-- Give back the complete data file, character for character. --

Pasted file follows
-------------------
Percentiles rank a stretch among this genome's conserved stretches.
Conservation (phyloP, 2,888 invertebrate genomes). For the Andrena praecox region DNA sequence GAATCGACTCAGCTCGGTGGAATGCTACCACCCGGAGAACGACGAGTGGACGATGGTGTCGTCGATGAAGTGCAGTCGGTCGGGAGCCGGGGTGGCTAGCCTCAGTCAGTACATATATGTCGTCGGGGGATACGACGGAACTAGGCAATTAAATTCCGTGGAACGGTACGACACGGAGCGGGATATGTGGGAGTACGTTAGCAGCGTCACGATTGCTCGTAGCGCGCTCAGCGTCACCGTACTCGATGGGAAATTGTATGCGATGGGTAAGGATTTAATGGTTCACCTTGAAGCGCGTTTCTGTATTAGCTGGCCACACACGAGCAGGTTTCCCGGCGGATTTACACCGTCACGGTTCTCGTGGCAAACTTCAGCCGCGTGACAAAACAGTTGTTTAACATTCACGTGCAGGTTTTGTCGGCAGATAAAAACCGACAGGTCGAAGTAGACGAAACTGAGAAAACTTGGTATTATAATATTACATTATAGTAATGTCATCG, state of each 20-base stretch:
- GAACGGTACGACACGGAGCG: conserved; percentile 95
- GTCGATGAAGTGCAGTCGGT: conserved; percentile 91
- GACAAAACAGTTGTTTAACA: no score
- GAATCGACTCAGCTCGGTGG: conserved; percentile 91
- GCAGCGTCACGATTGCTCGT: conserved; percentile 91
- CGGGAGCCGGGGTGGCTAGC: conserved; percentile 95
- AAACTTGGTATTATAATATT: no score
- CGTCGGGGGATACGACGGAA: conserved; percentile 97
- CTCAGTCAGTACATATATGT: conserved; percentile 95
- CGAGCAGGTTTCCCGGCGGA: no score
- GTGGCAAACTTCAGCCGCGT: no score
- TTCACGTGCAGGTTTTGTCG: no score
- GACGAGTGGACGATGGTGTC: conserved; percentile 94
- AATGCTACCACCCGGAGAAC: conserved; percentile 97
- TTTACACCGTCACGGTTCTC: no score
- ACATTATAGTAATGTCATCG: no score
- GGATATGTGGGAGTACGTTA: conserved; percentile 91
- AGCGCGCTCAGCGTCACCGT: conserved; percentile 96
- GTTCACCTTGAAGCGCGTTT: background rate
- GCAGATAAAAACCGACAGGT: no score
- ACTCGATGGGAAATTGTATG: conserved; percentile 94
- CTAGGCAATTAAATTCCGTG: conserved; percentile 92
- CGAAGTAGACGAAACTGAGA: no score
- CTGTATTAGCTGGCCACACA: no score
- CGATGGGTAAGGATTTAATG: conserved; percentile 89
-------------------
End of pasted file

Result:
Percentiles rank a stretch among this genome's conserved stretches.
Conservation (phyloP, 2,888 invertebrate genomes). For the Andrena praecox region DNA sequence GAATCGACTCAGCTCGGTGGAATGCTACCACCCGGAGAACGACGAGTGGACGATGGTGTCGTCGATGAAGTGCAGTCGGTCGGGAGCCGGGGTGGCTAGCCTCAGTCAGTACATATATGTCGTCGGGGGATACGACGGAACTAGGCAATTAAATTCCGTGGAACGGTACGACACGGAGCGGGATATGTGGGAGTACGTTAGCAGCGTCACGATTGCTCGTAGCGCGCTCAGCGTCACCGTACTCGATGGGAAATTGTATGCGATGGGTAAGGATTTAATGGTTCACCTTGAAGCGCGTTTCTGTATTAGCTGGCCACACACGAGCAGGTTTCCCGGCGGATTTACACCGTCACGGTTCTCGTGGCAAACTTCAGCCGCGTGACAAAACAGTTGTTTAACATTCACGTGCAGGTTTTGTCGGCAGATAAAAACCGACAGGTCGAAGTAGACGAAACTGAGAAAACTTGGTATTATAATATTACATTATAGTAATGTCATCG, state of each 20-base stretch:
- GAACGGTACGACACGGAGCG: conserved; percentile 95
- GTCGATGAAGTGCAGTCGGT: conserved; percentile 91
- GACAAAACAGTTGTTTAACA: no score
- GAATCGACTCAGCTCGGTGG: conserved; percentile 91
- GCAGCGTCACGATTGCTCGT: conserved; percentile 91
- CGGGAGCCGGGGTGGCTAGC: conserved; percentile 95
- AAACTTGGTATTATAATATT: no score
- CGTCGGGGGATACGACGGAA: conserved; percentile 97
- CTCAGTCAGTACATATATGT: conserved; percentile 95
- CGAGCAGGTTTCCCGGCGGA: no score
- GTGGCAAACTTCAGCCGCGT: no score
- TTCACGTGCAGGTTTTGTCG: no score
- GACGAGTGGACGATGGTGTC: conserved; percentile 94
- AATGCTACCACCCGGAGAAC: conserved; percentile 97
- TTTACACCGTCACGGTTCTC: no score
- ACATTATAGTAATGTCATCG: no score
- GGATATGTGGGAGTACGTTA: conserved; percentile 91
- AGCGCGCTCAGCGTCACCGT: conserved; percentile 96
- GTTCACCTTGAAGCGCGTTT: background rate
- GCAGATAAAAACCGACAGGT: no score
- ACTCGATGGGAAATTGTATG: conserved; percentile 94
- CTAGGCAATTAAATTCCGTG: conserved; percentile 92
- CGAAGTAGACGAAACTGAGA: no score
- CTGTATTAGCTGGCCACACA: no score
- CGATGGGTAAGGATTTAATG: conserved; percentile 89